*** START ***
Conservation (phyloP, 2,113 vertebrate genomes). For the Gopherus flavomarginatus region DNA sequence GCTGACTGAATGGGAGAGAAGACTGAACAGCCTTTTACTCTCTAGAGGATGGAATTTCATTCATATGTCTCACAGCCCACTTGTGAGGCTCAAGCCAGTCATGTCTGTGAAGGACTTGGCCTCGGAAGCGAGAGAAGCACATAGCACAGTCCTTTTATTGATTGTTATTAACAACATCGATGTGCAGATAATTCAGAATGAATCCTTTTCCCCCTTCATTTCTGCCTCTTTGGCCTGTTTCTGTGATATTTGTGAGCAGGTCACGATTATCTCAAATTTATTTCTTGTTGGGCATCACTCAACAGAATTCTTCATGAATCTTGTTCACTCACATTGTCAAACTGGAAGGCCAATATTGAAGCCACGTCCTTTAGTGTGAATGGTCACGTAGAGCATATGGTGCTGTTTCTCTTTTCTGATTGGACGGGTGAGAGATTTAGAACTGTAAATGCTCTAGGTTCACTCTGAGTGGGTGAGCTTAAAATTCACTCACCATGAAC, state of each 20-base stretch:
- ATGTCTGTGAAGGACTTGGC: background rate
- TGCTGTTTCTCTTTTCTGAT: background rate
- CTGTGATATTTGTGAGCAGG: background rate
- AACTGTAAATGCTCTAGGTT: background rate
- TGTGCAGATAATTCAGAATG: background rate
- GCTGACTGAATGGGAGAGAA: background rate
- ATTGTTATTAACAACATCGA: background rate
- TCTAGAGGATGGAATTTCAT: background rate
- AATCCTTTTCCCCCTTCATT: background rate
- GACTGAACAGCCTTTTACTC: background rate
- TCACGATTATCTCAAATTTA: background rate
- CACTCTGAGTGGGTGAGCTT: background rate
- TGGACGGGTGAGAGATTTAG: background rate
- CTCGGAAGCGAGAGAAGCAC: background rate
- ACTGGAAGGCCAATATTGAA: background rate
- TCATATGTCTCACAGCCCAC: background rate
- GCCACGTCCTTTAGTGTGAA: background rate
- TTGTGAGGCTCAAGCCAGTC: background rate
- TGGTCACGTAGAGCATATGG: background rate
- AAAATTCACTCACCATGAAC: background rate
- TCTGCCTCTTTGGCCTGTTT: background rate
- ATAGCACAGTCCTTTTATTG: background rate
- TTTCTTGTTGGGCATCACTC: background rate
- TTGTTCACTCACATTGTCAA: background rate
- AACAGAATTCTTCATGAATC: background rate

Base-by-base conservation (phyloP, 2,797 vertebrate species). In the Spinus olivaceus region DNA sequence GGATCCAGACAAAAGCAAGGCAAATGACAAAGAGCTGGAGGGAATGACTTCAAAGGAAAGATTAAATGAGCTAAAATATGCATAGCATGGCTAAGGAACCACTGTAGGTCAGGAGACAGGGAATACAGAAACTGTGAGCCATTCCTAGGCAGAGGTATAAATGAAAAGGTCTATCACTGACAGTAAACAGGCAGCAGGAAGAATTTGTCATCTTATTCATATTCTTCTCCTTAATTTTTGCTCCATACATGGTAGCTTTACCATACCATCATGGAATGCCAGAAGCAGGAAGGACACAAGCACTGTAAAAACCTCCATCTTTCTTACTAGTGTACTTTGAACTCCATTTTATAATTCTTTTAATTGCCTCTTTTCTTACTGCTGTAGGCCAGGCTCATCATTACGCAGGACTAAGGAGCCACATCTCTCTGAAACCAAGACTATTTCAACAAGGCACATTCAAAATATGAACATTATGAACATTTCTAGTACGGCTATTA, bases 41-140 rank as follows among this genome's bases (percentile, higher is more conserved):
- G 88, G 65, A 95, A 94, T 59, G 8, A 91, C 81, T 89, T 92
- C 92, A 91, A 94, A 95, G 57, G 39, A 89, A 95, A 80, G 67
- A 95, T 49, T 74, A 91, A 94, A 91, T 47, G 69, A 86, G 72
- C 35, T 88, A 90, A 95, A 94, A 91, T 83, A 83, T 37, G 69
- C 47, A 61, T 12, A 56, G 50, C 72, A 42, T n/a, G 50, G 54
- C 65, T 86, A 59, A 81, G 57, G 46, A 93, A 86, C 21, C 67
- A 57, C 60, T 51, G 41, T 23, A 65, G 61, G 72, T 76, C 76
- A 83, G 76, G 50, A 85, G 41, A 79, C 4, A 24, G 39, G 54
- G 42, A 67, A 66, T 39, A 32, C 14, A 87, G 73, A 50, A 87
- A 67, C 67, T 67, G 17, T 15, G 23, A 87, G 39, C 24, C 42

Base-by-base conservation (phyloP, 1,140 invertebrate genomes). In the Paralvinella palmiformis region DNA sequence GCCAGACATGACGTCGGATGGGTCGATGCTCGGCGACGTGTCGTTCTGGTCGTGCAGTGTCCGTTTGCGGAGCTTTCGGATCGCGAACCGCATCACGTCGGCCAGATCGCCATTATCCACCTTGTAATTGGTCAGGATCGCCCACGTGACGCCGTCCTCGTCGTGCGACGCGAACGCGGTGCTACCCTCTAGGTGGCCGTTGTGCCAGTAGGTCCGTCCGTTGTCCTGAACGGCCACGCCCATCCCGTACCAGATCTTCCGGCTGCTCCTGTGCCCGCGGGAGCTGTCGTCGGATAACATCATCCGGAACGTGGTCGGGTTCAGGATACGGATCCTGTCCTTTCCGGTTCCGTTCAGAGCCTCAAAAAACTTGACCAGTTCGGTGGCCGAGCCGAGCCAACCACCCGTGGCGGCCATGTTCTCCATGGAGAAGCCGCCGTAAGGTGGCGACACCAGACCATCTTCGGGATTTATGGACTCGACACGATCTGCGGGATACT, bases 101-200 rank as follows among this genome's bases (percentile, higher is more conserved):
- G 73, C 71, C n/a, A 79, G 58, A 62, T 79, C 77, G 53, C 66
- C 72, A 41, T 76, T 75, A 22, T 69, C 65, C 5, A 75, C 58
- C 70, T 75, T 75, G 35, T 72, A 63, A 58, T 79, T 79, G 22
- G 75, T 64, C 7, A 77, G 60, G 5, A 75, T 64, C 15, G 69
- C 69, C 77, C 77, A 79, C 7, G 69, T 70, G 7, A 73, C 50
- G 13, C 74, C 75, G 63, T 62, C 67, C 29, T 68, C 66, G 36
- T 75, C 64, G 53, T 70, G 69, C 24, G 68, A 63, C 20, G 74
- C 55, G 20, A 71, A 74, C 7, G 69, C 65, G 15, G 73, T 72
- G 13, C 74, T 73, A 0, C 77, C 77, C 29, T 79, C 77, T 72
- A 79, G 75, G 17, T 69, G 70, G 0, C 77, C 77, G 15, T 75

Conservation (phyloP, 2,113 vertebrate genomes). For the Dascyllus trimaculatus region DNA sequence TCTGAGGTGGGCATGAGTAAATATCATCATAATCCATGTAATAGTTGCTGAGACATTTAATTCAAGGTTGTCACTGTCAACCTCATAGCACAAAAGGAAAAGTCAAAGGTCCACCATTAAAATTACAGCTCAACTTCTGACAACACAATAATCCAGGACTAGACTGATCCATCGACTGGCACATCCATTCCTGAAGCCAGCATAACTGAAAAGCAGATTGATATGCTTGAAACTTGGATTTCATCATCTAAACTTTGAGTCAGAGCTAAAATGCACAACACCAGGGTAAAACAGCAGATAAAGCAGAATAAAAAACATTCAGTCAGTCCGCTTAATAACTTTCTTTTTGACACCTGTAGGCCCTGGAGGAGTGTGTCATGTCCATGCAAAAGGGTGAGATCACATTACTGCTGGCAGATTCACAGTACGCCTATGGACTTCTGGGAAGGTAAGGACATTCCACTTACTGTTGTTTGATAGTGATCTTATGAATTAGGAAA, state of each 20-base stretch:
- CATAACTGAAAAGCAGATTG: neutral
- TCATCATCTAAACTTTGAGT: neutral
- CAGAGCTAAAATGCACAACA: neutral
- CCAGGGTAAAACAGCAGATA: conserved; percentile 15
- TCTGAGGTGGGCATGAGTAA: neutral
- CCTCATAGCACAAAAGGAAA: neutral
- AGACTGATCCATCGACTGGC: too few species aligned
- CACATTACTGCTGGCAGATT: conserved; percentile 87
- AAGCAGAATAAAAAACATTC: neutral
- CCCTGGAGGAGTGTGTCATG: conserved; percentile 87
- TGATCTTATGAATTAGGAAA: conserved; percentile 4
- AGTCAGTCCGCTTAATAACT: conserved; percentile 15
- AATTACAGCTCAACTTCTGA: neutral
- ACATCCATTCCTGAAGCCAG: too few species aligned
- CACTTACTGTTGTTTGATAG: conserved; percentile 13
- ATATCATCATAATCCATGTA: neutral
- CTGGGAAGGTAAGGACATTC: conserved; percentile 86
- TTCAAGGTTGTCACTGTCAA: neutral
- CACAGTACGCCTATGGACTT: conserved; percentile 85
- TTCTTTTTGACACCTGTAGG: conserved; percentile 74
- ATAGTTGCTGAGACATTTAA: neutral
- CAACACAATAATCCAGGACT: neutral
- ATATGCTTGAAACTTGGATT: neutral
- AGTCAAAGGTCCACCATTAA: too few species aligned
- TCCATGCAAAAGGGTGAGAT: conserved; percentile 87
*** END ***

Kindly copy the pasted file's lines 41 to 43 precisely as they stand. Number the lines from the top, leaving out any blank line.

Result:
- C 70, T 75, T 75, G 35, T 72, A 63, A 58, T 79, T 79, G 22
- G 75, T 64, C 7, A 77, G 60, G 5, A 75, T 64, C 15, G 69
- C 69, C 77, C 77, A 79, C 7, G 69, T 70, G 7, A 73, C 50